When is the player being hit responsible for his injuries?

Jeff Blay: Things got a little heated between the Phoenix Coyotes and Los Angeles Kings in Game 2 of the NHL Western Conference Final. It was a very physical game throughout, although two specific plays stood out and have sparked debate among hockey enthusiasts. The first was Yotes captain Shane Doan’s hit on Kings forward Trevor Lewis, which resulted in a five minute boarding major and game misconduct for Doan. The other was a hit thrown by Martin Hanzal on Kings captain Dustin Brown, which also resulted in a major and misconduct. While both the hits were certainly dangerous to the players on the receiving end, they were also very different situations and we need to make sure we look at them separately. Doan’s hit, in my opinion, did not warrant a five minute major or misconduct, nor a suspension due to the fact he first pursued Lewis when he was facing him, and Lewis turned his back at the last second. Hanzal’s hit, on the other hand, was a prime example of what the NHL will not and should not tolerate. It was clearly from behind and he hit Brown into the boards from a distance, which is extremely dangerous. Both hits were unique and provide the perfect forum to ask the question, when is a player responsible for making sure he is prepared to take an oncoming hit, and when is it up to the player throwing the hit to either back off or recognize the hit could be deemed illegal.

Tim Kolupanowich: Well, on the Doan hit, Lewis was standing near the boards in control of the puck, looking to make a play. He turned to face the boards and protect the puck once Doan was already coming in for the hit and had no time to stop or get out of the way. To me, the onus is on Lewis on that play to get his shoulder down and take the hit properly, which is one of the first things taught when kids start playing youth hockey. Instead he did the cowardly thing and turned his back. With head injuries becoming such a major problem in recent years, I would like to see punishments for hits to the head and boarding calls, but plays like this one show the gray area. What do you do when the player receiving the hit puts himself in position to get hurt? Doan certainly deserved a penalty on the play, you just can’t get away with making an opposing player bleed, but in my opinion, he did not deserve a game misconduct. This is the highest level of hockey in the world, players should know how to properly take a hit and they shouldn’t be afraid to do so anymore. I don’t know if Lewis was trying to draw a penalty or if he was just being stupid, but if he had been seriously injured on the play, it would have been his own fault.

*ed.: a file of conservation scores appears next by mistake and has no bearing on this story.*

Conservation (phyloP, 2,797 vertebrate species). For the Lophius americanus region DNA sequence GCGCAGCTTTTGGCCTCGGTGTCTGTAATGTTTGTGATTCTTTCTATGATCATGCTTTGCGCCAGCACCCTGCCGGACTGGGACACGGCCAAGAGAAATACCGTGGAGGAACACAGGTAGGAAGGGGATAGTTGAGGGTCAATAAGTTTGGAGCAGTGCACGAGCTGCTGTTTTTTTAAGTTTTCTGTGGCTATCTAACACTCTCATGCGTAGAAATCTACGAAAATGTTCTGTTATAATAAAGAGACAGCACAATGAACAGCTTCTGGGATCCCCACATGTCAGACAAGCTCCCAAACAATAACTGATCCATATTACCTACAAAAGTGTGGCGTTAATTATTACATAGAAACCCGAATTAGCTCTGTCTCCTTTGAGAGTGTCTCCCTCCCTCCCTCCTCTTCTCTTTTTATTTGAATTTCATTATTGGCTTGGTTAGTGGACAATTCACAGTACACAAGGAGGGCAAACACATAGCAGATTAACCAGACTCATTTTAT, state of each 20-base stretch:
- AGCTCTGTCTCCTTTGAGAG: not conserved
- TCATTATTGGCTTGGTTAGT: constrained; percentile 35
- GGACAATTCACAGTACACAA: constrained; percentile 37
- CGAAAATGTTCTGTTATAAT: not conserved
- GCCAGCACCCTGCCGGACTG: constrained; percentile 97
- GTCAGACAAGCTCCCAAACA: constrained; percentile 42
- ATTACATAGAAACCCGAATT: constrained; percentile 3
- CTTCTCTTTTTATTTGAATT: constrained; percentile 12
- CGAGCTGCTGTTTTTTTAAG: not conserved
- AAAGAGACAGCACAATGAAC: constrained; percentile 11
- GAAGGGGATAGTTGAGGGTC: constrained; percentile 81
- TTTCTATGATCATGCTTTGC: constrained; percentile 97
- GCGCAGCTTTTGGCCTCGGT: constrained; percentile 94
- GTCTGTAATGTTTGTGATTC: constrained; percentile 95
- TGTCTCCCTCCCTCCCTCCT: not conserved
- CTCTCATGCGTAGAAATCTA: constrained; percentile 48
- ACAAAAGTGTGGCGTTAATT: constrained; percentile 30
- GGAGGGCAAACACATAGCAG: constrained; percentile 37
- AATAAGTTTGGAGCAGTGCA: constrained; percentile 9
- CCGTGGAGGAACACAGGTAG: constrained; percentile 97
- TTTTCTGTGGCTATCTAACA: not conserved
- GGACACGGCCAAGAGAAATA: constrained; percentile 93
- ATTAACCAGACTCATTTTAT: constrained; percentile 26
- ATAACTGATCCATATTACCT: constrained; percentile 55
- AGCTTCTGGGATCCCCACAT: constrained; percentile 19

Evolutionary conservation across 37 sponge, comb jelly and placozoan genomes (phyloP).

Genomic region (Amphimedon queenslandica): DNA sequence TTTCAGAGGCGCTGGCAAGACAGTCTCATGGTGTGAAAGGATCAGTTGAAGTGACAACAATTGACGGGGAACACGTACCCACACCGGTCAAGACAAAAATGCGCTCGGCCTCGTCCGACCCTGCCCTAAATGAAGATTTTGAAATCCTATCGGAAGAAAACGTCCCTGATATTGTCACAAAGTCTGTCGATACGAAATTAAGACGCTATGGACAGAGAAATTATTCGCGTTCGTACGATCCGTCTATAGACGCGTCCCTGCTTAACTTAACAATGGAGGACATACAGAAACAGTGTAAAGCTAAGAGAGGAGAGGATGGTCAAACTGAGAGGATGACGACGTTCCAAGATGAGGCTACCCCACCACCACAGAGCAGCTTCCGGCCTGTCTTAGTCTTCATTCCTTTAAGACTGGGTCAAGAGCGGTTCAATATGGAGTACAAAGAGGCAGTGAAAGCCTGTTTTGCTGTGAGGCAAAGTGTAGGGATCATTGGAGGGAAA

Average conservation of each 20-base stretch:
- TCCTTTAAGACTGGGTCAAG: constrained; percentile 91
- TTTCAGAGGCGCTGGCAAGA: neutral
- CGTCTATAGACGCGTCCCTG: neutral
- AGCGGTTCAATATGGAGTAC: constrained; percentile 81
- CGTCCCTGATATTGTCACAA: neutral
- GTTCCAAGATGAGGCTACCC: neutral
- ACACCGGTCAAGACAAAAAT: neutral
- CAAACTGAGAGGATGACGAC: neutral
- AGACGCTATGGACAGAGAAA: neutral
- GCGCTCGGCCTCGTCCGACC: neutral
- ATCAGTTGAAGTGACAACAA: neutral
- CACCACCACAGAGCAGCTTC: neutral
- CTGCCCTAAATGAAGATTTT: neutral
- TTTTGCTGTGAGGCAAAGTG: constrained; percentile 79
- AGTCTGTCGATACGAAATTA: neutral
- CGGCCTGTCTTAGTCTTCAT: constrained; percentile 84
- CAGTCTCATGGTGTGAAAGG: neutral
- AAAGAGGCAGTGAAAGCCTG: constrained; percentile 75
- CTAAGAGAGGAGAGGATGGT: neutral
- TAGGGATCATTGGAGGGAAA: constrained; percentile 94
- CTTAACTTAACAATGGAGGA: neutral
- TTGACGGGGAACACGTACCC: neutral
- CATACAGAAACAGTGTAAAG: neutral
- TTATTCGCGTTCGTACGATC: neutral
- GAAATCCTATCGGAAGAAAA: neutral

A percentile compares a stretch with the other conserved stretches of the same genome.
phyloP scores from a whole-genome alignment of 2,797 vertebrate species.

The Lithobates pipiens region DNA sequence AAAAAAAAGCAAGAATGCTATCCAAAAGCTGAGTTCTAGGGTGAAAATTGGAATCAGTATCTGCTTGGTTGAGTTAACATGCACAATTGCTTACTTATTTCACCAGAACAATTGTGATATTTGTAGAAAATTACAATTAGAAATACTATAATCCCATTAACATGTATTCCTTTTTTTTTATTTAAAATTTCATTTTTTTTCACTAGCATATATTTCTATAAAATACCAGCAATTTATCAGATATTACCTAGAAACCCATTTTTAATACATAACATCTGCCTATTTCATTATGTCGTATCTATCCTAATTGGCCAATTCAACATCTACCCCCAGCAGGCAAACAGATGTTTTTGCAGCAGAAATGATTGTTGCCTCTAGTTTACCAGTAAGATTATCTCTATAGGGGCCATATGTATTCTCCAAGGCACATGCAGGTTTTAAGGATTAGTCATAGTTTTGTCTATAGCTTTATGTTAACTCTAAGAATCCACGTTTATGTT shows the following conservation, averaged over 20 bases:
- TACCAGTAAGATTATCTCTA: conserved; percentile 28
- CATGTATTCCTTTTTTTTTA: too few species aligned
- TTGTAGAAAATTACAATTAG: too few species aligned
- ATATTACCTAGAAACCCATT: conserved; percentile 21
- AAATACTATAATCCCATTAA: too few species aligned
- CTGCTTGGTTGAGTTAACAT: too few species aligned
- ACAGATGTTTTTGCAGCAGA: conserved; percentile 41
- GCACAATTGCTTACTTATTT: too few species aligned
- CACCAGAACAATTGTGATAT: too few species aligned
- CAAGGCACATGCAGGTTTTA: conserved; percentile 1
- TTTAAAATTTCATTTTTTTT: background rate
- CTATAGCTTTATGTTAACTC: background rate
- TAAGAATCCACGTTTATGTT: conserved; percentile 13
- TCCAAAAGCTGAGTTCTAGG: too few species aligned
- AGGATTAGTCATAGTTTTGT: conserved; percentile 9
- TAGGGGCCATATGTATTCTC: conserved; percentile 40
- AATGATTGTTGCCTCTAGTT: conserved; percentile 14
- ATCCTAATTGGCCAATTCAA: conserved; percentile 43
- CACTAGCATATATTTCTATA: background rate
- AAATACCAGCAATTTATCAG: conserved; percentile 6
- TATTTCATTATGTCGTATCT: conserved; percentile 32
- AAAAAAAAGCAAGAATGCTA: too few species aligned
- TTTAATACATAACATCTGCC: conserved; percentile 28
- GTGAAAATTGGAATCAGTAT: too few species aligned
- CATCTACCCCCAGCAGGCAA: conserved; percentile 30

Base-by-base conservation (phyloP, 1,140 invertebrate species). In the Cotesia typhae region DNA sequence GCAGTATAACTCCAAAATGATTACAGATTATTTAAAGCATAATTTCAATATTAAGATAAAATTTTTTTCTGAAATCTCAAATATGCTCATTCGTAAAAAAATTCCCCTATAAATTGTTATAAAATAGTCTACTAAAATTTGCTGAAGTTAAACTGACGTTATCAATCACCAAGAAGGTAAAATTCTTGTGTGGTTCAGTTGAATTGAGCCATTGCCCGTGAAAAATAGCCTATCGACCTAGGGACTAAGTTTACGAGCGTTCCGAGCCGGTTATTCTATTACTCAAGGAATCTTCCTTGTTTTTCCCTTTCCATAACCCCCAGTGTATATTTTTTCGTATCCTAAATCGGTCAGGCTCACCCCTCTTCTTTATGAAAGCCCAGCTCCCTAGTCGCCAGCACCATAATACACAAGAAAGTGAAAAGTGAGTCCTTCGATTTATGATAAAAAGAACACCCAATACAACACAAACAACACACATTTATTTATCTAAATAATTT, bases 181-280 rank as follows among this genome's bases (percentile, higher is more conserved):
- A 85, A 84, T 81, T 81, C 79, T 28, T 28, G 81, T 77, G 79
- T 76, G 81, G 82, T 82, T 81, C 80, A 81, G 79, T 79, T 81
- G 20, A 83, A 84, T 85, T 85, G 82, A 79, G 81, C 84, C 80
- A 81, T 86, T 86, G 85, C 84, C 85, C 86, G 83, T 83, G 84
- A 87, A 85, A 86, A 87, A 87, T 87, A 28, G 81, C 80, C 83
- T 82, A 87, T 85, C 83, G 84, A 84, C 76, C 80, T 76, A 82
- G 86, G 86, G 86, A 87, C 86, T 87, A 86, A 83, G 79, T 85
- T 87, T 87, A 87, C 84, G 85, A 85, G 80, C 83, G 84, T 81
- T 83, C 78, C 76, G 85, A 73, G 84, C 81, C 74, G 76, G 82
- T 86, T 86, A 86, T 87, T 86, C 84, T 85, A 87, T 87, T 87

JB: Now, the Hanzal hit was definitely a suspendable play and the right call was made by the officials at the time. However, Hanzal received a mere one game suspension for his hit on Brown, which to me, was just as (if not more) dangerous a play as Byron Bitz’s hit on Kyle Clifford in the first round. Bitz got two games, which isn’t significantly more but, you would think Hanzal would have gotten at least that. In this case, Brown already had his back turned and was making a play with the puck when Hanzal came crashing in and hit a defenseless Brown, who was positioned at least a foot away from the boards. Do you think Shanahan was right with his one game call on Hanzal, or do you think more games were warranted? Maybe it’s a case of Hanzal not being known as a dirty player and the fact we’re in the final four of the Stanley Cup playoffs?

TK: It’s widely agreed that playoff games are more valuable than regular season games meaning a one-game suspension in the playoffs equals a two-game suspension in the regular season. Following that logic, you would have to believe games later in the playoffs are more valuable than games early in the playoffs which is why Hanzal only got half the games Bitz did for a hit that was, in my opinion, twice as bad. Personally, I don’t care what time of the year it is, suspensions need to be as consistent as possible. Clifford got up almost immediately, whereas I thought Brown’s season was over for a minute and was fully expecting a stretcher to come out again (And on a side note, how disgusting was it to see the Coyotes fans in the front row, banging on the glass and cheering for a guy who wasn’t moving?). Unfortunately, we see hits like this all the time which is why I believe it’s time to switch to hybrid icing. But back to your original point, I like that Shanahan saw the difference between the Doan and Hanzal hits and opted not to suspend Doan, but I would have like to have seen another game for Hanzal.

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